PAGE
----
you wish dont be supprised if one day ryanair start charging extra for different body weights
 

dresden8

Well-known member
Joined
Feb 5, 2009
Messages
14,936
Anyway. They're supportin malpractices ryanair don't do. they're entirley off the books. From mow on fnck them.
 

gijoe

Well-known member
Joined
Jul 26, 2010
Messages
15,366
No big deal at all except for the airport operators who have not been paid correctly.
But they have been paid correctly! Ryanair's Boeing's are certified with a MTOW of 67 tonnes as per the user manual for the aircraft. This means that the Captain cannot take a load beyond that when you include the OEW (operating empty weight) plus the passengers, their baggage and the fuel load. But this is only a paper MTOW as with just a change in the operation manual for the aircraft by Boeing can extend its MTOW to 75 tonnes.

PS Ryanair plus other airlines periodically weigh their passengers and their baggage on random flights to get correct averages. Most airlines generally take an average of 110 kgs per person but I think that Ryanair's is 106 kgs because of the reduced baggage people are carrying.
 

Boy M5

Well-known member
Joined
May 20, 2010
Messages
21,729
@ gijoe why do the German's think that they have a case against Ryanair then? In simple terms Isn't this simply a difference over declared weights?
 

GDPR

1
Joined
Jul 5, 2008
Messages
222,748
Whether by design or accident Ryanair have been underdeclaring the weight of their aircraft to the German authorities thereby resulting in an underpayment of airport landing charges. Whilst there is no safety implication involved, Boeings certified maximum operating weights were not exceeded, I must admit that I have indulged in a certain amount of schadenfreude on hearing this story having been done over several times at check in over the weight of my bag.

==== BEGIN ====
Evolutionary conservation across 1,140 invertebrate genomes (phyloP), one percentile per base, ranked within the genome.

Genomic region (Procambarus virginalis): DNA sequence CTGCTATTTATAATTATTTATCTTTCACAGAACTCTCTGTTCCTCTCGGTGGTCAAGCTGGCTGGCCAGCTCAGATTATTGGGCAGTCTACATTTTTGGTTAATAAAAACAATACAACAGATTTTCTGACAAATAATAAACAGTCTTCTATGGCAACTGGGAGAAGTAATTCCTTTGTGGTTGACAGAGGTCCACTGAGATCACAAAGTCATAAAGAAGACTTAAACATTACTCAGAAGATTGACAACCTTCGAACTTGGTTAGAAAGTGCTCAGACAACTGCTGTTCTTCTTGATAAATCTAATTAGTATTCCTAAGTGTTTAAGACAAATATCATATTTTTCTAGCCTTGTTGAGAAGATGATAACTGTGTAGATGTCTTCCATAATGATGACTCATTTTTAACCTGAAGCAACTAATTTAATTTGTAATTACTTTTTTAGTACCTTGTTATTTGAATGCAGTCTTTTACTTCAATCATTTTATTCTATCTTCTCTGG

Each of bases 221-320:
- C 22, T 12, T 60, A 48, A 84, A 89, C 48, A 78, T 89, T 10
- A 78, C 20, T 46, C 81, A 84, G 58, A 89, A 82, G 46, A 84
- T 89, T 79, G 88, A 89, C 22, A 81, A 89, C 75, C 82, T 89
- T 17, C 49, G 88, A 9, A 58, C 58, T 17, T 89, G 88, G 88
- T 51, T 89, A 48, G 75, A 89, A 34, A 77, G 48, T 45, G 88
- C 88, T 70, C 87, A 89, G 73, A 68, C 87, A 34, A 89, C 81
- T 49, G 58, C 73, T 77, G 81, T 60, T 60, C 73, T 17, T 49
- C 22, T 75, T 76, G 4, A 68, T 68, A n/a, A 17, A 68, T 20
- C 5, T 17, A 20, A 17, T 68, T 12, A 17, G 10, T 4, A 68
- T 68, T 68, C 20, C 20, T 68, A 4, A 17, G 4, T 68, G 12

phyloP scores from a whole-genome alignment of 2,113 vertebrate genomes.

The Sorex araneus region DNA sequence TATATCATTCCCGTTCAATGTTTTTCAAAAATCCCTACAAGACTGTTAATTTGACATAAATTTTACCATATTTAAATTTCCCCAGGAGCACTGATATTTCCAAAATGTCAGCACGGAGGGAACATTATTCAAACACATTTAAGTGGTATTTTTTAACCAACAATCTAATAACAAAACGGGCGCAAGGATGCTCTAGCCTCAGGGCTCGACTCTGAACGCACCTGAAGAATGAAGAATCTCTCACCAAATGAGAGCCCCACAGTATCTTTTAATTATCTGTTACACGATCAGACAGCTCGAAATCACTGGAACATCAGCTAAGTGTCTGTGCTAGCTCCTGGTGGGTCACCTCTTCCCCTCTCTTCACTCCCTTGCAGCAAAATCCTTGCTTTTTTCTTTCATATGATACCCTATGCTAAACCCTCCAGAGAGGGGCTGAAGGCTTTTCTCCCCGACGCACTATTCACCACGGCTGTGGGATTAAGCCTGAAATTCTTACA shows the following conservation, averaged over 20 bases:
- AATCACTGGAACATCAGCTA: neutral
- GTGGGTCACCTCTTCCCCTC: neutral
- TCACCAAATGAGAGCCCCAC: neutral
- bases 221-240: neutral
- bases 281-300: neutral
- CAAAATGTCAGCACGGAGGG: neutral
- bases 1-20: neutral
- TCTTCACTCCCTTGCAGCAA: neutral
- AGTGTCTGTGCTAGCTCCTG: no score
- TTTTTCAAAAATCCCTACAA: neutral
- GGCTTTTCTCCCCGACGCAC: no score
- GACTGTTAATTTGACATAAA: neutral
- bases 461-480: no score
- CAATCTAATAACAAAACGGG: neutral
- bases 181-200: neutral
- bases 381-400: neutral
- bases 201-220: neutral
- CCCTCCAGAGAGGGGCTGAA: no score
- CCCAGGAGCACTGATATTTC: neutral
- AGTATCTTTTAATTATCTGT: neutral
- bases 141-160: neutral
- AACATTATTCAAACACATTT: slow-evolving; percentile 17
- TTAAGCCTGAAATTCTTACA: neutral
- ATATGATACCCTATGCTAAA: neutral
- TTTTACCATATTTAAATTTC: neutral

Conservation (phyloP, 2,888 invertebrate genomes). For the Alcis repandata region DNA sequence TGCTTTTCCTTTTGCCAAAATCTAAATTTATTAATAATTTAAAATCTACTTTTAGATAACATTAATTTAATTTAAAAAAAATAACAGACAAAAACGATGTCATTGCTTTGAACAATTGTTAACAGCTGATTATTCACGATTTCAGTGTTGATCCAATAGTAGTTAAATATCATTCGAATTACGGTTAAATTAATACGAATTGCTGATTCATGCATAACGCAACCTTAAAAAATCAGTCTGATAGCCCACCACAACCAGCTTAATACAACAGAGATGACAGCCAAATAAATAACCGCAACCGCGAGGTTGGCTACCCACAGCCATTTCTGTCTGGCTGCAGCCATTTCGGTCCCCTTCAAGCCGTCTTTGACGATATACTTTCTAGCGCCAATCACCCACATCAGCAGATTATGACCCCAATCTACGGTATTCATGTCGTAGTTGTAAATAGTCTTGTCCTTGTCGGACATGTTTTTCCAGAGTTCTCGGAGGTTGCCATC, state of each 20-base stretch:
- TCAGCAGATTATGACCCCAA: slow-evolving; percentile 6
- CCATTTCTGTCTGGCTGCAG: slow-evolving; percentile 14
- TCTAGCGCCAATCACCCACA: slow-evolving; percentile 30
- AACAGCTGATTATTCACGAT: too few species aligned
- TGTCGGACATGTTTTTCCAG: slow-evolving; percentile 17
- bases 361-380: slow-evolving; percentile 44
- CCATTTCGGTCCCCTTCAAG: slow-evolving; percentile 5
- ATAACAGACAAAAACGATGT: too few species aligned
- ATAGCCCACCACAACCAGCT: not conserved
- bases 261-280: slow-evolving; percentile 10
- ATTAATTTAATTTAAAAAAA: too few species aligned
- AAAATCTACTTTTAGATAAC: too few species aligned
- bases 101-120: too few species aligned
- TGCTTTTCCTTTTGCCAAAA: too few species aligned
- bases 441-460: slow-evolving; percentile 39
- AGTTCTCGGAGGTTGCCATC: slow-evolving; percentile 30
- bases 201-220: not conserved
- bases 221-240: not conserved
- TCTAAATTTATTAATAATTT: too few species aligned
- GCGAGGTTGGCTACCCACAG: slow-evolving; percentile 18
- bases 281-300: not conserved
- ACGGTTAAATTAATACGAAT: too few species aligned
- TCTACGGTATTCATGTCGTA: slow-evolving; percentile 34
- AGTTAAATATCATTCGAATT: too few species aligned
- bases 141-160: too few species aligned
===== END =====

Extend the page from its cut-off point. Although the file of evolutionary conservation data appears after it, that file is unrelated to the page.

www.welt.de/wirtschaft/article112111642/Ryanair-soll-beim-Gewicht-geschummelt-haben.html - Translator

Flugsicherheit : Ryanair soll beim Gewicht geschummelt haben - Nachrichten Wirtschaft - DIE WELT
Oh Lord, I do hope they tell them to go stand in the corner and they'll deal with them later.

Couldn't happen to a nicer airline.
 

YongHoi

Well-known member
Joined
Apr 21, 2011
Messages
666
Actual Take Off Weights are a matter of record. Legal record.
The authorities only have to ask for copies of the Loadsheets for the year and pore over them.
If they're found to have been cheating they'll be caught red handed, which could be very expensive indeed.
Time will tell.
How ironic though, if Ryanair were to be hit with massive retrospective overweight charges. A hollow laugh will ring across the nation....
 

Nebuchadnezzar

Well-known member
Joined
Mar 15, 2011
Messages
10,794
But they have been paid correctly! Ryanair's Boeing's are certified with a MTOW of 67 tonnes as per the user manual for the aircraft. This means that the Captain cannot take a load beyond that when you include the OEW (operating empty weight) plus the passengers, their baggage and the fuel load. But this is only a paper MTOW as with just a change in the operation manual for the aircraft by Boeing can extend its MTOW to 75 tonnes.

PS Ryanair plus other airlines periodically weigh their passengers and their baggage on random flights to get correct averages. Most airlines generally take an average of 110 kgs per person but I think that Ryanair's is 106 kgs because of the reduced baggage people are carrying.